On Being Ready to Receive

Everywhere we look, the consensus seems to be that good things are coming. Being open to them is key, so we set up camp open-handed and open-hearted.

Eventually, we get tired of waiting, and begin to wonder where the heck these ‘good things’ are. Even when we’re working towards them with everything we can possibly muster.

I posted about SPARK last week, the project curated by Amy Souza. I ought to have worked on my response yesterday, but the muse had other ideas. The piece that spilled forth within the next 30 minutes might well be one of the best poems I have ever written.

I have spent more time writing lately, although little of what I have written is apparently fit for public consumption. I look forward to being able to produce something that I can share.

I think this recent writing puts me in a really vulnerable position. I am facing up to things that I have never explored before…or perhaps never needed to explore. I trust that something good will come of this, as long as I am ultimately ready to receive.

What do you do to get yourself into a writing frame of mind? Do you believe in being ready to receive?


2 comments on “On Being Ready to Receive

  1. emma says:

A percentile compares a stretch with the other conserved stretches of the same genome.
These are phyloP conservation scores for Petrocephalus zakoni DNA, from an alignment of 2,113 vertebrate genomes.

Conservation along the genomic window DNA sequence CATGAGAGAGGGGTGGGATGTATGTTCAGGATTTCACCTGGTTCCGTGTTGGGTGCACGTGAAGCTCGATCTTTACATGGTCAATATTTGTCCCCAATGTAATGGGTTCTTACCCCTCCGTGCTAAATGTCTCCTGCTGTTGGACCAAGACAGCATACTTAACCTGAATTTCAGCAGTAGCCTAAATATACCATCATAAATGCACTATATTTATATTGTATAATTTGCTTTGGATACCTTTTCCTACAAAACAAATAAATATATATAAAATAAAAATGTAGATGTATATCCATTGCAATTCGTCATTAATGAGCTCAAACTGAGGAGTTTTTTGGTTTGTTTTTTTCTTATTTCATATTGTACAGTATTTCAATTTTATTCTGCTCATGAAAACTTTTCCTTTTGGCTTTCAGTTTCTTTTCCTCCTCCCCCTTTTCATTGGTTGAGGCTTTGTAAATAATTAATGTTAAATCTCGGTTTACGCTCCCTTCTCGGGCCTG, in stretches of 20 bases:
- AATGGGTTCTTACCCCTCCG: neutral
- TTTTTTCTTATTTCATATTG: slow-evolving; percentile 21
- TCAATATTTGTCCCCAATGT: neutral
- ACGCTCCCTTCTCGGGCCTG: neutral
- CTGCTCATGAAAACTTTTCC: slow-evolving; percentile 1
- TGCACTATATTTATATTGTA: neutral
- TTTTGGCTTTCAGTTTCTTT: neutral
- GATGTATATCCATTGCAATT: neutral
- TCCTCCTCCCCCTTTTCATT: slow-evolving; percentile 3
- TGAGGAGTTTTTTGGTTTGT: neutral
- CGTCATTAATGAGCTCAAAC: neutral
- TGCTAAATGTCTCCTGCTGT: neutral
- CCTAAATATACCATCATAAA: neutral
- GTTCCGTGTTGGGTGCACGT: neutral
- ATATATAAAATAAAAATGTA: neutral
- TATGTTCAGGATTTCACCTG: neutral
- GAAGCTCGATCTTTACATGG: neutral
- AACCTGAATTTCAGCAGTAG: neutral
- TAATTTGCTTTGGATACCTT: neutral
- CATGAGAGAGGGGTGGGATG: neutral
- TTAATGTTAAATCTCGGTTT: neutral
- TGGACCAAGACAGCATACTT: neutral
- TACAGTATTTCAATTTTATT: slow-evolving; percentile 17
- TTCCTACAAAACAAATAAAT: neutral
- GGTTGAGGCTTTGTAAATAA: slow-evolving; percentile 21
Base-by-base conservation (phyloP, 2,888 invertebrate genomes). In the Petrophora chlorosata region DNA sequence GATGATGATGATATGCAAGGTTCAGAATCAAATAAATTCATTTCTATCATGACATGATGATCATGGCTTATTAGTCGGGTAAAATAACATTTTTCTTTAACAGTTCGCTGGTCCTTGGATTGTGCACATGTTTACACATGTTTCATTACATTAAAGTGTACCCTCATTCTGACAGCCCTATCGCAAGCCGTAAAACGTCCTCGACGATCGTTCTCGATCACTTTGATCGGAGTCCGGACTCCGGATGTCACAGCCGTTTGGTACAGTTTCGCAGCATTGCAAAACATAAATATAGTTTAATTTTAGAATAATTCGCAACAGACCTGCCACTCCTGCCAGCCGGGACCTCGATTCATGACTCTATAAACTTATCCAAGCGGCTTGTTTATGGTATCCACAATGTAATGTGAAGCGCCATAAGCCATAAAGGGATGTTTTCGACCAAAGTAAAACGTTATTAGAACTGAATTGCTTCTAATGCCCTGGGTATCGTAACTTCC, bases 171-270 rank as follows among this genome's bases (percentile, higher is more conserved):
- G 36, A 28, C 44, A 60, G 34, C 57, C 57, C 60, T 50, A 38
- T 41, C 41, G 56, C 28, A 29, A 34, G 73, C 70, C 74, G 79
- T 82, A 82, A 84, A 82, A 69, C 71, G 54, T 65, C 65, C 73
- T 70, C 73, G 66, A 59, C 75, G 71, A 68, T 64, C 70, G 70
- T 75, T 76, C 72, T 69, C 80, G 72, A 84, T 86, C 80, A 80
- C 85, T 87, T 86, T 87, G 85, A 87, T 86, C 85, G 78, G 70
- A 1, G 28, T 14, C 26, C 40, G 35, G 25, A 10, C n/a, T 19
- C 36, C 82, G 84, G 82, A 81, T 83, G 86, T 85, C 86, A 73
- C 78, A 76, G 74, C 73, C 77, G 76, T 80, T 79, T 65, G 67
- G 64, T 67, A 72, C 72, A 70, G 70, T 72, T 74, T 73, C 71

I’m experimenting with the theory that I need less literal disorder in my environment to have the way open for my writing to come back, and I’ve thankfully had major progress on those lines these past two weekends and it feels good. Hopefully that means something good for the nearness of words. Most of my writing I’ll always say I have no idea where it comes from, it just happens. The words just find their way through my fingers and onto the page, and a lot of the time (with a few more recent exceptions) I’ve never known where a piece is going until it’s gotten there. I think an artist, of any kind, definitely needs to be receptive and open to what’s out there for them as a creative being.


Please share your thoughts

Fill in your details below or click an icon to log in:

WordPress.com Logo

You are commenting using your WordPress.com account. Log Out /  Change )

Twitter picture

You are commenting using your Twitter account. Log Out /  Change )

Facebook photo

You are commenting using your Facebook account. Log Out /  Change )

Connecting to %s

This site uses Akismet to reduce spam. Learn how your comment data is processed.